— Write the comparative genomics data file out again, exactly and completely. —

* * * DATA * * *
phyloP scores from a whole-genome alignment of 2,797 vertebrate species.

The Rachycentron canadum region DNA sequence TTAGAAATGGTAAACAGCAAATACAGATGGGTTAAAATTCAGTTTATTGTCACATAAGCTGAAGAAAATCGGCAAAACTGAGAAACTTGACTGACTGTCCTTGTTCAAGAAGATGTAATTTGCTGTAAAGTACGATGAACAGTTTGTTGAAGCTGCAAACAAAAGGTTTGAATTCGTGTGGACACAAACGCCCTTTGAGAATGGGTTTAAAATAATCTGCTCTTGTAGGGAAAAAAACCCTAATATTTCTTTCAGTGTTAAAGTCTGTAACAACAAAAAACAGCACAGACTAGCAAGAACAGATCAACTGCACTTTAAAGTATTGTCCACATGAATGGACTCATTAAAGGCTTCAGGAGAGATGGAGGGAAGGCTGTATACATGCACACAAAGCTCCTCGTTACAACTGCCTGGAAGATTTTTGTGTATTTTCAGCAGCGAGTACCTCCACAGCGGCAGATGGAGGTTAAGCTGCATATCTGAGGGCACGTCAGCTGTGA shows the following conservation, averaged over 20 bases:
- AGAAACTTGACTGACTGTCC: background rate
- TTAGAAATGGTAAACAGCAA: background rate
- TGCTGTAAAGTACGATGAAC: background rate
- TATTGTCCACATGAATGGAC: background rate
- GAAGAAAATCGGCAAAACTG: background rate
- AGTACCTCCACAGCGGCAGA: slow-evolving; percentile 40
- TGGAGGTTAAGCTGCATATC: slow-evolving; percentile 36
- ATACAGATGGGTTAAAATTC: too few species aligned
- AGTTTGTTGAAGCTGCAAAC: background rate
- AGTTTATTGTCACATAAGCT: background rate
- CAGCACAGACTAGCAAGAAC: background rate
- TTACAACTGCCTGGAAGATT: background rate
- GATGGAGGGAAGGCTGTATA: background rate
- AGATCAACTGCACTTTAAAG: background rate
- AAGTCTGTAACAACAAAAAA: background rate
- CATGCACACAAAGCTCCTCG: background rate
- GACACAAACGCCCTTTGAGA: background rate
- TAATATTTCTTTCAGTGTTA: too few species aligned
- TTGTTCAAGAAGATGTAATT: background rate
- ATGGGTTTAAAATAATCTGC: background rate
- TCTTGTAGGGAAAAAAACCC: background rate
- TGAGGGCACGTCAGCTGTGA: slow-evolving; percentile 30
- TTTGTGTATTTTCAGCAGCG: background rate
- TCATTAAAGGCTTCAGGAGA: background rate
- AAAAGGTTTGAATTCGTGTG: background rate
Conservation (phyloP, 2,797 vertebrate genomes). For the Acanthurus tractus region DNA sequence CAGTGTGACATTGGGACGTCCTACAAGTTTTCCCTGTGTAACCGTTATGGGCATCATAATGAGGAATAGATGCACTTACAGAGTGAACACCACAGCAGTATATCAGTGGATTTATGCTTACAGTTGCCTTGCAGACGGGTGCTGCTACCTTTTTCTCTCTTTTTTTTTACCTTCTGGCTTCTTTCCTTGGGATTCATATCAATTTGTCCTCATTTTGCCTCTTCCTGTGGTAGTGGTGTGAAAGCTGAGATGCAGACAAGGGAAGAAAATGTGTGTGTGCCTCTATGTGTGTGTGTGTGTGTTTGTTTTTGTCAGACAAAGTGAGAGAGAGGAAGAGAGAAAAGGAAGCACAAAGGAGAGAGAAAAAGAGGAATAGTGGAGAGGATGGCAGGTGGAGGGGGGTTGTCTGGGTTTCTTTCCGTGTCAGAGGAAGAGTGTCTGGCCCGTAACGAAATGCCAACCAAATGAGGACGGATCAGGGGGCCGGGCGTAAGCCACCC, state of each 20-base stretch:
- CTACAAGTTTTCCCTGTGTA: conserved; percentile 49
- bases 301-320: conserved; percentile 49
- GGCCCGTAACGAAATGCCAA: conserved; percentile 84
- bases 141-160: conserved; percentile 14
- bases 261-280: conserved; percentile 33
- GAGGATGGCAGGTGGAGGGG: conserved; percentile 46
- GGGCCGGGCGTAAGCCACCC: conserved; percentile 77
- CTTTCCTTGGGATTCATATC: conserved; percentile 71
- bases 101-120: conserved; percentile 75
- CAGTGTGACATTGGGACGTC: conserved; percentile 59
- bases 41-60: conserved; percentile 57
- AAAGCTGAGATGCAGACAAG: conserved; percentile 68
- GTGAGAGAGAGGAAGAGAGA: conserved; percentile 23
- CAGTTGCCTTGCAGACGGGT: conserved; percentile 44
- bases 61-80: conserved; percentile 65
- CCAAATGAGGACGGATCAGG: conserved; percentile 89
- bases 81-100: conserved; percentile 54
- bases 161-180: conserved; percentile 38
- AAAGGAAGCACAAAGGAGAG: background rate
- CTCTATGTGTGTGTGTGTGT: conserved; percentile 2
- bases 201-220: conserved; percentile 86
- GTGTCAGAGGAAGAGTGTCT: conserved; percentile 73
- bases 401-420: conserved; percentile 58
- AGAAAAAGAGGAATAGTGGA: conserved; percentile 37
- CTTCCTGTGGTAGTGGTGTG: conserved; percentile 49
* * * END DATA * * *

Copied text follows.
phyloP scores from a whole-genome alignment of 2,797 vertebrate species.

The Rachycentron canadum region DNA sequence TTAGAAATGGTAAACAGCAAATACAGATGGGTTAAAATTCAGTTTATTGTCACATAAGCTGAAGAAAATCGGCAAAACTGAGAAACTTGACTGACTGTCCTTGTTCAAGAAGATGTAATTTGCTGTAAAGTACGATGAACAGTTTGTTGAAGCTGCAAACAAAAGGTTTGAATTCGTGTGGACACAAACGCCCTTTGAGAATGGGTTTAAAATAATCTGCTCTTGTAGGGAAAAAAACCCTAATATTTCTTTCAGTGTTAAAGTCTGTAACAACAAAAAACAGCACAGACTAGCAAGAACAGATCAACTGCACTTTAAAGTATTGTCCACATGAATGGACTCATTAAAGGCTTCAGGAGAGATGGAGGGAAGGCTGTATACATGCACACAAAGCTCCTCGTTACAACTGCCTGGAAGATTTTTGTGTATTTTCAGCAGCGAGTACCTCCACAGCGGCAGATGGAGGTTAAGCTGCATATCTGAGGGCACGTCAGCTGTGA shows the following conservation, averaged over 20 bases:
- AGAAACTTGACTGACTGTCC: background rate
- TTAGAAATGGTAAACAGCAA: background rate
- TGCTGTAAAGTACGATGAAC: background rate
- TATTGTCCACATGAATGGAC: background rate
- GAAGAAAATCGGCAAAACTG: background rate
- AGTACCTCCACAGCGGCAGA: slow-evolving; percentile 40
- TGGAGGTTAAGCTGCATATC: slow-evolving; percentile 36
- ATACAGATGGGTTAAAATTC: too few species aligned
- AGTTTGTTGAAGCTGCAAAC: background rate
- AGTTTATTGTCACATAAGCT: background rate
- CAGCACAGACTAGCAAGAAC: background rate
- TTACAACTGCCTGGAAGATT: background rate
- GATGGAGGGAAGGCTGTATA: background rate
- AGATCAACTGCACTTTAAAG: background rate
- AAGTCTGTAACAACAAAAAA: background rate
- CATGCACACAAAGCTCCTCG: background rate
- GACACAAACGCCCTTTGAGA: background rate
- TAATATTTCTTTCAGTGTTA: too few species aligned
- TTGTTCAAGAAGATGTAATT: background rate
- ATGGGTTTAAAATAATCTGC: background rate
- TCTTGTAGGGAAAAAAACCC: background rate
- TGAGGGCACGTCAGCTGTGA: slow-evolving; percentile 30
- TTTGTGTATTTTCAGCAGCG: background rate
- TCATTAAAGGCTTCAGGAGA: background rate
- AAAAGGTTTGAATTCGTGTG: background rate
Conservation (phyloP, 2,797 vertebrate genomes). For the Acanthurus tractus region DNA sequence CAGTGTGACATTGGGACGTCCTACAAGTTTTCCCTGTGTAACCGTTATGGGCATCATAATGAGGAATAGATGCACTTACAGAGTGAACACCACAGCAGTATATCAGTGGATTTATGCTTACAGTTGCCTTGCAGACGGGTGCTGCTACCTTTTTCTCTCTTTTTTTTTACCTTCTGGCTTCTTTCCTTGGGATTCATATCAATTTGTCCTCATTTTGCCTCTTCCTGTGGTAGTGGTGTGAAAGCTGAGATGCAGACAAGGGAAGAAAATGTGTGTGTGCCTCTATGTGTGTGTGTGTGTGTTTGTTTTTGTCAGACAAAGTGAGAGAGAGGAAGAGAGAAAAGGAAGCACAAAGGAGAGAGAAAAAGAGGAATAGTGGAGAGGATGGCAGGTGGAGGGGGGTTGTCTGGGTTTCTTTCCGTGTCAGAGGAAGAGTGTCTGGCCCGTAACGAAATGCCAACCAAATGAGGACGGATCAGGGGGCCGGGCGTAAGCCACCC, state of each 20-base stretch:
- CTACAAGTTTTCCCTGTGTA: conserved; percentile 49
- bases 301-320: conserved; percentile 49
- GGCCCGTAACGAAATGCCAA: conserved; percentile 84
- bases 141-160: conserved; percentile 14
- bases 261-280: conserved; percentile 33
- GAGGATGGCAGGTGGAGGGG: conserved; percentile 46
- GGGCCGGGCGTAAGCCACCC: conserved; percentile 77
- CTTTCCTTGGGATTCATATC: conserved; percentile 71
- bases 101-120: conserved; percentile 75
- CAGTGTGACATTGGGACGTC: conserved; percentile 59
- bases 41-60: conserved; percentile 57
- AAAGCTGAGATGCAGACAAG: conserved; percentile 68
- GTGAGAGAGAGGAAGAGAGA: conserved; percentile 23
- CAGTTGCCTTGCAGACGGGT: conserved; percentile 44
- bases 61-80: conserved; percentile 65
- CCAAATGAGGACGGATCAGG: conserved; percentile 89
- bases 81-100: conserved; percentile 54
- bases 161-180: conserved; percentile 38
- AAAGGAAGCACAAAGGAGAG: background rate
- CTCTATGTGTGTGTGTGTGT: conserved; percentile 2
- bases 201-220: conserved; percentile 86
- GTGTCAGAGGAAGAGTGTCT: conserved; percentile 73
- bases 401-420: conserved; percentile 58
- AGAAAAAGAGGAATAGTGGA: conserved; percentile 37
- CTTCCTGTGGTAGTGGTGTG: conserved; percentile 49